Reports with Products Tagged as “Apparel”

March Badness - Most Toxic Product Award Announced!

April 1, 2014

Over 2,000 March Badness fans voted in the past two weeks - The University of Florida Lunch Bag has won the Most Toxic Product award! The lunch bag contained levels of lead that exceed the US Consumer Products Safety Commission (CPSC) standards. tested 65 university-themed products (representing 19 universities) for substances that have been linked to asthma, birth defects, learning disabilities, reproductive problems, liver toxicity, and cancer. The study found that over 71% of the products tested contained one or more toxic chemicals, including arsenic, lead, bromine, chlorine and mercury and cadmium. Several of the products tested routinely exceeded CPSC standards for lead (15%) and phthalates (16 of 18 tested).

The popular items tested include banners, t-shirts, key chains, and drink koozies, purchased across the nation from different retailers.

Take a look at our "Who's in your bracket?" video and our EcoSports Center to learn more about these toxic products!

Holiday & Mardi Gras Beads Contain 1,000s of Pounds of Hazardous Chemicals

December 5, 2013

December 5, 2013

Lead and hazardous flame retardants from recycled plastics used as fillers

Study highlights long-lived hazards of poorly regulated chemical use

(Ann Arbor, MI) – New research finds thousands of pounds of hazardous chemicals in plastic beaded products, including beaded holiday garlands and Mardi Gras beads. The study is a collaboration between (a project of the Ann Arbor-based nonprofit organization, the Ecology Center) and VerdiGras (a nonprofit organization in New Orleans dedicated to greening Mardi Gras). Researchers found most beads have one or more hazardous chemicals that have been linked to serious health threats.

“These plastic bead products are being used as a dumping ground for old plastic waste, which is loaded with toxic chemicals,” said Jeff Gearhart, the Ecology Center ’s principle researcher. “We estimate that a single year ’s inventory of Mardi Gras beads may contain up to 900,000 pounds of hazardous flame retardants and 10,000 pounds of lead.” Gearhart and other researchers used electron microscope imagery to examine the interior and exterior of the beads. In addition, researchers compared the elemental composition of the beads to plastic waste streams, leading to the conclusion that recycled plastic waste is the most likely filler ingredient in the beads. In addition, plastic waste streams can contain the hazardous chemicals identified in the study.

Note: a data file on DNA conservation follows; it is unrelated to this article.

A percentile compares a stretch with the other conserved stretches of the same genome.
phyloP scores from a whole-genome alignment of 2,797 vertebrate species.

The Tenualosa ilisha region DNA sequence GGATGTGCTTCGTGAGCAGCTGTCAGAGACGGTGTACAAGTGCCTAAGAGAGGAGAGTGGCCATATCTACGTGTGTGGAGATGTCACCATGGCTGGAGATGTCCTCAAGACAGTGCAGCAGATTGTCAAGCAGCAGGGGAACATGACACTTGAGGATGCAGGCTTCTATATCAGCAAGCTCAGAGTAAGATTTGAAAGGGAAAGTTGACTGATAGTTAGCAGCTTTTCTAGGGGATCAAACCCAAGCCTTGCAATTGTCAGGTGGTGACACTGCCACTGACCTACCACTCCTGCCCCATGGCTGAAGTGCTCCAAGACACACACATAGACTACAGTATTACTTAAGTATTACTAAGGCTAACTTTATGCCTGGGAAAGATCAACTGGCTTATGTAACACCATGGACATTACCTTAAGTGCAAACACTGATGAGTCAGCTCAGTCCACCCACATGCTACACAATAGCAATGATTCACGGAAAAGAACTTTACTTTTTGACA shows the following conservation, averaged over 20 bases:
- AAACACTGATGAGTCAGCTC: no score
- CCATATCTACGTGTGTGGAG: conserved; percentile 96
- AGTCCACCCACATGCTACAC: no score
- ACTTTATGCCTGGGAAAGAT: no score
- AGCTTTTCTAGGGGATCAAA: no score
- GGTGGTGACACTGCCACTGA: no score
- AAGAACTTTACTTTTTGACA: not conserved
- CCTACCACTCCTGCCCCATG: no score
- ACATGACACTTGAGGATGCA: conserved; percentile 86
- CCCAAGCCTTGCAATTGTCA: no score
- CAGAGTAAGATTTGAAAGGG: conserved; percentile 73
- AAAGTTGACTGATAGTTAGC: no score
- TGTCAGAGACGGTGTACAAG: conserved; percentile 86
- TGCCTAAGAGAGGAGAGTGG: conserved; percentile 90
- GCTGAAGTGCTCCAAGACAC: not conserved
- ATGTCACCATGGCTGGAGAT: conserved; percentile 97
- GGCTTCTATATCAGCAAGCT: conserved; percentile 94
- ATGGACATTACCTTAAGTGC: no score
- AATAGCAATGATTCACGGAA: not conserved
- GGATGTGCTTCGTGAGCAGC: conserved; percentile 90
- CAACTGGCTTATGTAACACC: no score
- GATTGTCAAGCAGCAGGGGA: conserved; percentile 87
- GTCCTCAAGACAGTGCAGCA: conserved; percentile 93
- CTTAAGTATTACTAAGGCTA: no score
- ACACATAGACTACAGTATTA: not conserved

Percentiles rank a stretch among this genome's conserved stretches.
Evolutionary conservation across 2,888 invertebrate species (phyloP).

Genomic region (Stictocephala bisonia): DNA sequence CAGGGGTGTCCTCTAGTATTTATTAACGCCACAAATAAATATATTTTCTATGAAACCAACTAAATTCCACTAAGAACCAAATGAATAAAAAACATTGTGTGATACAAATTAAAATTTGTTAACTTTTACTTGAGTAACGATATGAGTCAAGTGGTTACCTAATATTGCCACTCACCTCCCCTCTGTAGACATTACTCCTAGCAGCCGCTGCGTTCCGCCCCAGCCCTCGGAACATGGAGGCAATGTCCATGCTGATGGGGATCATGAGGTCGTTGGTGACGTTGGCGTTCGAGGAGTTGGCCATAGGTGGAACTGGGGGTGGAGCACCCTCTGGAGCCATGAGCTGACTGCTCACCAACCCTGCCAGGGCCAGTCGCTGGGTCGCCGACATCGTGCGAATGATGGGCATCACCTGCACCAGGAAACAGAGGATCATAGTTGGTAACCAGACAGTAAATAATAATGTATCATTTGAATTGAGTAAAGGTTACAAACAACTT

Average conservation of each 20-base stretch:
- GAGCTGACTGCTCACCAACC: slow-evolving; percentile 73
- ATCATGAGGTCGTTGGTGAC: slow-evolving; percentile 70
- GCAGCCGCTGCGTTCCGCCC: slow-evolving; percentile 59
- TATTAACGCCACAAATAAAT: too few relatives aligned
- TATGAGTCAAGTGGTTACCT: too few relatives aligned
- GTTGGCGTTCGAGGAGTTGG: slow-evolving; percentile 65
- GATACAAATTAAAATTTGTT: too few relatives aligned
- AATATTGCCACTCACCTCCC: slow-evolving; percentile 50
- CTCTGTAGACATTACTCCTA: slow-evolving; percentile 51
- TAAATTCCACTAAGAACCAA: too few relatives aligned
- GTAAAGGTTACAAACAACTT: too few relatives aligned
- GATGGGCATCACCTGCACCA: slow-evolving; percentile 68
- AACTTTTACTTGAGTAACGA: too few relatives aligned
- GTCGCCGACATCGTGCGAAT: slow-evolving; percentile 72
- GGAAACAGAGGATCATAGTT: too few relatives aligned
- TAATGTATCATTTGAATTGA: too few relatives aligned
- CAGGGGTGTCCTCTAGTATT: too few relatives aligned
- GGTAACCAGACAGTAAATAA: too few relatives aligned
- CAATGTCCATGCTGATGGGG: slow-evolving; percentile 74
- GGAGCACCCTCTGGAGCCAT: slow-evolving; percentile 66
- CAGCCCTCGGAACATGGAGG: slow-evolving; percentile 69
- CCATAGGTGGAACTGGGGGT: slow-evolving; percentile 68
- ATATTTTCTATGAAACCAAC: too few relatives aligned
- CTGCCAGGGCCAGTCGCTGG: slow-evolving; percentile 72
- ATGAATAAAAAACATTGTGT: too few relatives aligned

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Fall 2013 product survey results released

November 15, 2013

Chemical hazards found in kitchen, exercise equipment, jewelry, consumer electronics, building and outdoor products

Some retailers responding, others remain silent

In the last few months has conducted an informal study of a wide variety products types with a goal of assessing what hazards are still out there in the marketplace. We've analyzed 150 products for lead and metals, hazardous flame retardants and phthtalate plasticizers. What we found is that products with chemical hazards are still scattered throughout the economy, in a wide variety of types of products. We found cooking utensils with brominate flame retardants, lead in jewelry and hazardous plasticizers in flooring and exercise equipment. All of this show we still have work to do.

The good news is we now have major retailers, including Walmart and Target, stepping forward with proactive policies to address many of these chemical hazards. The bad news is we still have most retailers without publicly announced, proactive policies eliminate chemical hazards from the products they sell.

That’s where you come in. We believe that retailers and manufacturers should disclose the chemical composition and hazards of the products they sell. You can take action now and tell retailers you want chemical hazard disclosure and for them eliminate the worse of known hazards now.

Product Highlights

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Low-Cost Jewelry Ranks HIGH for Toxic Chemicals

March 13, 2012

Researchers tested low-cost children’s and adult jewelry for chemicals -- including lead, cadmium, arsenic, mercury, bromine and chlorine (PVC) – which have been linked (in animal and some human studies) to acute allergies and to long-term health impacts such as birth defects, impaired learning, liver toxicity, and cancer.

Over half (59%) of the products tested had a “high” level of concern due to the presence of one or more hazardous chemicals detected at high levels. Four products contained over 10% cadmium, a known carcinogen. Fifty percent contained lead, with over half of these containing more than 100 ppm of lead in one or more components, exceeding the Consumer Product Safety Commission limit of lead in children’s products.

NOTICE: ratings do not provide a measure of health risk or chemical exposure associated with any individual product, or any individual element or related chemical. ratings provide only a relative measure of high, medium, and low concentrations of several hazardous chemicals or chemical elements in an individual product in comparison to criteria established in the site methodology.

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